By Cyril Tuohy
Financial analysts at Keefe, Bruyette & Woods project estimated median operating revenue growth for a group of 14 life carriers at 2.9 percent for 2014 due to stock market performance, rising interest rates, and higher sales of fixed annuities and basic life insurance.
Estimated median operating revenue growth in 2014 is down slightly from revised estimated median operating revenue growth of 3.6 percent in 2013. Median operating revenue growth is expected at 3.9 percent in 2015, the analysts said in a research note to investors.
Analysts Jeffrey Schuman and William Clark noted two specific trends that would help life insurers next year. Higher interest rates “should create less of a drag on investment income compared to recent years,” they said.
Some experts also expect the Federal Reserve to cut back on its bond purchasing program, which would raise interest rates. For months, the central bank has bought approximately $85 billion a month of bonds to keep interest rates low in order to help the economy.
Analysts also cited the “discipline” the industry has exhibited around retooling its life and annuities products. Such products are seen as higher quality than similar products issued in the past, the analysts said.
“Given industry discipline around VAs (variable annuities) and risker life products , we view the quality of growth as generally high,” the report said.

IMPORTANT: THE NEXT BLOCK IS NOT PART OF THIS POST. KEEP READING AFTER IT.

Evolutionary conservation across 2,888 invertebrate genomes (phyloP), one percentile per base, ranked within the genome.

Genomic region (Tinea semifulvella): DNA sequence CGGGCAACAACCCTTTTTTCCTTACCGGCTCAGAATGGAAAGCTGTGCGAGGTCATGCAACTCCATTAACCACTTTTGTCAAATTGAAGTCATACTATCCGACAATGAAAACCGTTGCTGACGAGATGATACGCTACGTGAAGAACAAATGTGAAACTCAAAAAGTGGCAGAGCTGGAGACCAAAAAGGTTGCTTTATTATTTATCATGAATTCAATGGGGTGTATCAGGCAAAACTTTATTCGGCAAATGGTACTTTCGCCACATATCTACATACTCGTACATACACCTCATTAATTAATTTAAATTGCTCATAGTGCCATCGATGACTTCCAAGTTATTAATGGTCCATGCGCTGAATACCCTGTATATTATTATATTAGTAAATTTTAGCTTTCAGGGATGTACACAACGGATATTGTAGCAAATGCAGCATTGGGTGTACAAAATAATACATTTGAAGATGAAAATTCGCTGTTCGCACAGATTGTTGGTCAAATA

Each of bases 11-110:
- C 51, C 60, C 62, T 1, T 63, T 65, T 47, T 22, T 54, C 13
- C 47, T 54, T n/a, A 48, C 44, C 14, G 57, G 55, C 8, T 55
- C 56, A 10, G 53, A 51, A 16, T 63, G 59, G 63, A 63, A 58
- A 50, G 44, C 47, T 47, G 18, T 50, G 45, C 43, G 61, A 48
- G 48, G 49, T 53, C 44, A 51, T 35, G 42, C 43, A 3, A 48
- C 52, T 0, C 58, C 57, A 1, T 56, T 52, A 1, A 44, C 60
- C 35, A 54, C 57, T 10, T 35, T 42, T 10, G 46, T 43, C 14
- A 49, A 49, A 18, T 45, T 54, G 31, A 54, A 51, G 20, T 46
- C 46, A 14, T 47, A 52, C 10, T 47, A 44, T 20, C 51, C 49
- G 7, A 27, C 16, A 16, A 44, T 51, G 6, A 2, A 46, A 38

In the past several years, sellers of annuities have cut back on contract terms and raised prices in order to fund the living benefits guarantees sought by retirees. Demand for annuities is expected to remain strong as tens of millions of baby boomers retire and search for ways to guarantee income.
The analysts wrote that life insurers with the highest revenue growth estimates in 2014 are Ameriprise Financial, Primerica and Principal Financial Group. Life carriers with the lowest revenue growth estimates are Unum Group, Genworth Financial and Aflac.
Ameriprise and Prudential Financial are the two “stocks to own” in 2014, the analysts said. Ameriprise is worth owning because of its “low-risk” balance sheet, robust capital position and its “rising advisor productivity, rising advice and wealth management margins.”
Prudential’s diversified portfolio of businesses spread between the U.S. and the company’s foreign operations, notably Japan, shows Prudential is skilled at acquiring and managing the businesses it buys, the analysts said.
Cyril Tuohy is a writer based in Pennsylvania. He has covered the financial services industry for more than 15 years. Cyril may be reached at email@example.com.
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